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9 Films, Docs and Series About Latinas to Watch Before Women’s History Month Comes to an End

Whether you want to celebrate Women’s History Month with a movie night or appreciate media about powerful mujeres year-round, you’re probably looking for a few films, documentaries or TV series to add to your streaming queue right now. Regrettably (and shamefully), most of the lists cropping on entertainment news sites don’t feature projects made for, by or about Latinas. With that in mind, we’ve put together some titles centering narratives about Latina trailblazers and heroines from Latin American and U.S. history. So clear your weekend cal and purchase all of your fave movie theater snacks, because you can watch (most of) these films, documentaries and series right from your computer screen.

1. Dolores

If you’re looking for documentaries about Latina heroines, start with Dolores, the 2017 film about the life and activism of Chicana labor union activist Dolores Huerta. The doc, executive produced by Carlos Santana and Benjamin Bratt, and directed by Bratt’s brother, Peter, delves into how the 90-year-old co-founded the National Farm Workers Association (later named the United Farm Workers), her famous “Sí se puede” rallying cry and her role in the women’s rights movement. Including interviews with Angela Davis, Gloria Steinem, Hillary Clinton, Barack Obama and more, Dolores celebrates the history and ongoing activism of one of the country’s most critical civil rights leaders. Watch Dolores on Amazon Prime.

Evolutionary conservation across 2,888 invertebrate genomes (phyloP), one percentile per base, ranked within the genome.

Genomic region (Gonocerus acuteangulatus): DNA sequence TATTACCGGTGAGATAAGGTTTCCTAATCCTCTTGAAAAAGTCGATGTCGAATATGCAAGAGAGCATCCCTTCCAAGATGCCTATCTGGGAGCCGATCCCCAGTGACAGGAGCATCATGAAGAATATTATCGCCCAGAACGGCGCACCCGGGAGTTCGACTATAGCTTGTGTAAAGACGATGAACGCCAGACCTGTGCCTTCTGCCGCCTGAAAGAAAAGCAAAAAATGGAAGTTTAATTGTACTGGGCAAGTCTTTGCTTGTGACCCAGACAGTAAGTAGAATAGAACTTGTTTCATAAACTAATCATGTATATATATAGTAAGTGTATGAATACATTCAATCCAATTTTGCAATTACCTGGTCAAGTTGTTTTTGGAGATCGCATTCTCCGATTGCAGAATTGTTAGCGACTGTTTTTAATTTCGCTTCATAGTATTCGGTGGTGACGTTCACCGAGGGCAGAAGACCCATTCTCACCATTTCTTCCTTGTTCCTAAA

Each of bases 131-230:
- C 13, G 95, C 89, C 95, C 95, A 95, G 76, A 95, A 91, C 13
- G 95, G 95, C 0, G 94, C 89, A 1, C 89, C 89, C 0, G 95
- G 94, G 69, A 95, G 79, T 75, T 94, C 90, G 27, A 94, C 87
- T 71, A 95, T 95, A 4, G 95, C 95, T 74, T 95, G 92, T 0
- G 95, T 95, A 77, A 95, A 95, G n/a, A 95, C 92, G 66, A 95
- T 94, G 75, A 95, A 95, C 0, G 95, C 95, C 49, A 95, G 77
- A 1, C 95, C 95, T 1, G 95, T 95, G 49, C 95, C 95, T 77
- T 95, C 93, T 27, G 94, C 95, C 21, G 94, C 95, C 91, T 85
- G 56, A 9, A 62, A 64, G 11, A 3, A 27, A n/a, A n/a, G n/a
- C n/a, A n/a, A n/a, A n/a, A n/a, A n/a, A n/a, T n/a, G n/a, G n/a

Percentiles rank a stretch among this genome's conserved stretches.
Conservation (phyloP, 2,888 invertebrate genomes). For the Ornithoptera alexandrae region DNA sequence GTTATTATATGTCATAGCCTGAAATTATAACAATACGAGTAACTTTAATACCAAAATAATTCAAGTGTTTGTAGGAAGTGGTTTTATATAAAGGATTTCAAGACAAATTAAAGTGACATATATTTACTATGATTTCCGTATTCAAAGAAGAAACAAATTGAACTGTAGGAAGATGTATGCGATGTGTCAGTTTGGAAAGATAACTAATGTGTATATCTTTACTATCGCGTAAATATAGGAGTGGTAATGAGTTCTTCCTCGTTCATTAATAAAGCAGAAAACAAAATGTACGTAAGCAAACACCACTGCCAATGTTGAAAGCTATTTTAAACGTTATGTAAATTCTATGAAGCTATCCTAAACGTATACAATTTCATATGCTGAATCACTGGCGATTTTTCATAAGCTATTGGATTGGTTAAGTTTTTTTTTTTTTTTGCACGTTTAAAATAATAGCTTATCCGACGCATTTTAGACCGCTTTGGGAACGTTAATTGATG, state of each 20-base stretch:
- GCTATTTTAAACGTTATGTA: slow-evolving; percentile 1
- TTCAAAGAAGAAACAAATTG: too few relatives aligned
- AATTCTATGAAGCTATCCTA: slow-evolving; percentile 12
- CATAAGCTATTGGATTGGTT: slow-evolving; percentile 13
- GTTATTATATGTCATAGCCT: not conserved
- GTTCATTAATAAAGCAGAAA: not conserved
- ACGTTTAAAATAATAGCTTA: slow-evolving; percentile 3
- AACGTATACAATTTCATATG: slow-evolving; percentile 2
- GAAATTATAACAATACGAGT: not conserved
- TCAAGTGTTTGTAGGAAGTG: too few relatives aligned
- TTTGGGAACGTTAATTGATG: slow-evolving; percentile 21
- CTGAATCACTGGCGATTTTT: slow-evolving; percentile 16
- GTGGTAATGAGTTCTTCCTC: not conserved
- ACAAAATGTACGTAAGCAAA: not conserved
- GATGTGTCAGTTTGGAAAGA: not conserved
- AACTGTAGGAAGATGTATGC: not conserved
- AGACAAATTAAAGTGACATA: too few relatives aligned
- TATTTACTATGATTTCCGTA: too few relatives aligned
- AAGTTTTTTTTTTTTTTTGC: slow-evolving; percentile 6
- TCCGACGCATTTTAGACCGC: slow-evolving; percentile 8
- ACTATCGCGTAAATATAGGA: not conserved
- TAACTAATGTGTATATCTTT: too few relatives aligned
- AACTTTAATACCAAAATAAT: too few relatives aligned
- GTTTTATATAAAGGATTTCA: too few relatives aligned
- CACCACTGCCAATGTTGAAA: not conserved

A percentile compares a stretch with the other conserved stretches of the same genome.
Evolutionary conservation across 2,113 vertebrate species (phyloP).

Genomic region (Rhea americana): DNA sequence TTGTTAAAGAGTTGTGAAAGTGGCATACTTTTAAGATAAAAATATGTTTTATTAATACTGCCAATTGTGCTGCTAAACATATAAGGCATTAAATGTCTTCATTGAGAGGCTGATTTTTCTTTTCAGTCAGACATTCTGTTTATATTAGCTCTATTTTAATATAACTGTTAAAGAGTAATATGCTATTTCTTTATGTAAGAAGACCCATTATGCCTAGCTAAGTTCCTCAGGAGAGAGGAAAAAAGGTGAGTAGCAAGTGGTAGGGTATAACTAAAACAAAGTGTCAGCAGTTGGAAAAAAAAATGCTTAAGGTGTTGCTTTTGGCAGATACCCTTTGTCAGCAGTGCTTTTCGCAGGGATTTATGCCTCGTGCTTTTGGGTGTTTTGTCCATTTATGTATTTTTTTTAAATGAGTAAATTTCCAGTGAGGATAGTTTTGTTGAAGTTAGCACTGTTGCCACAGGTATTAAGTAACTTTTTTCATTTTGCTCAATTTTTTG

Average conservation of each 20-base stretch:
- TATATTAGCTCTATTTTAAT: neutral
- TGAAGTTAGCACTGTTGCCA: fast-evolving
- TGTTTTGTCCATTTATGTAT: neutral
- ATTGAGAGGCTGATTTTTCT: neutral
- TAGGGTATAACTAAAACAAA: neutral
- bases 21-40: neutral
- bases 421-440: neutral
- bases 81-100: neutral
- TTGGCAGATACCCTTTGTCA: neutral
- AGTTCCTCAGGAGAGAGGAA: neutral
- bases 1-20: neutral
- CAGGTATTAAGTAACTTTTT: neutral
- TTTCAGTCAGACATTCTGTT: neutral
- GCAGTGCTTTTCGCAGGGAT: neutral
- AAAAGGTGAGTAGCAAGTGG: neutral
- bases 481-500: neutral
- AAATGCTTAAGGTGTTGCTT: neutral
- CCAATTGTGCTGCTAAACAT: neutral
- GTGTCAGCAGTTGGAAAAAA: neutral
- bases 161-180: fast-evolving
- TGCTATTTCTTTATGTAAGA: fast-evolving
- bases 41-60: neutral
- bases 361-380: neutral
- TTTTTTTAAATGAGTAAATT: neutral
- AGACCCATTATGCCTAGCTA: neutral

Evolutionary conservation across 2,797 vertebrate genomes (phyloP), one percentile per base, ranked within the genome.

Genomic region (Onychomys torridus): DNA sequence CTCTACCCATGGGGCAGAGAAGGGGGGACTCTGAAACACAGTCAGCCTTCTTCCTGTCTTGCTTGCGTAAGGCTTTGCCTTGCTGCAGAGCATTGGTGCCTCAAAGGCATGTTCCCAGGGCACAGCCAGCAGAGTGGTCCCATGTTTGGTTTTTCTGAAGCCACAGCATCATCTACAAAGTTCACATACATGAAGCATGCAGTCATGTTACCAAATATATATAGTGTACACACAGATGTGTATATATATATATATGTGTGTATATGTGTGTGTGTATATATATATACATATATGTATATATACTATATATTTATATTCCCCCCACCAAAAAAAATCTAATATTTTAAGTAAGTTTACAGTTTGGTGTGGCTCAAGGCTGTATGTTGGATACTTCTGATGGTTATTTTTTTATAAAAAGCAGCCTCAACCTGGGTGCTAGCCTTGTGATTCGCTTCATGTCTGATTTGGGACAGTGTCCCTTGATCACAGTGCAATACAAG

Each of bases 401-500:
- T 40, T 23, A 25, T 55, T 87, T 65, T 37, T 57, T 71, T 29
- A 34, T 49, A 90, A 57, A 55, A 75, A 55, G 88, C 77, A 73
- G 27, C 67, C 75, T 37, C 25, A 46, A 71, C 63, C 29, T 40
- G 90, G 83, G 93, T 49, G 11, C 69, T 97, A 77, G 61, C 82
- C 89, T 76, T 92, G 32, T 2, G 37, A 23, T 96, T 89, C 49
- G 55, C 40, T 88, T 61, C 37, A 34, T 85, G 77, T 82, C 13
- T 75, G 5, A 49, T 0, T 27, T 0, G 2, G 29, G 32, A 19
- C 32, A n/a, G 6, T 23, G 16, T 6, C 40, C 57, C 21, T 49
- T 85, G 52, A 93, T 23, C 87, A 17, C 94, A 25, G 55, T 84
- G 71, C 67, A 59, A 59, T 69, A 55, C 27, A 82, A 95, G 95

2. Isabel: The Intimate Story Of Isabel Allende

Isabel: The Intimate Story Of Isabel Allende, a three-part docuseries about the famed Chilean author and feminist, is one of the most exciting new drops. The HBO Max series, directed by Rodrigo Bazaes, premiered on March 12, just in time for Women’s History Month. Like all good biopics, Isabel reveals the person behind the icon, portraying Allende’s path from a young woman fighting her way into a male-dominated industry to the most-read Spanish-language author of all time. As the niece of assassinated Chilean President Salvador Allende, the series also gets political, bringing light to her life under the regime of General Augusto Pinochet as well as her own feminist activism. Watch Isabel on HBO Max.

3. Knock Down the House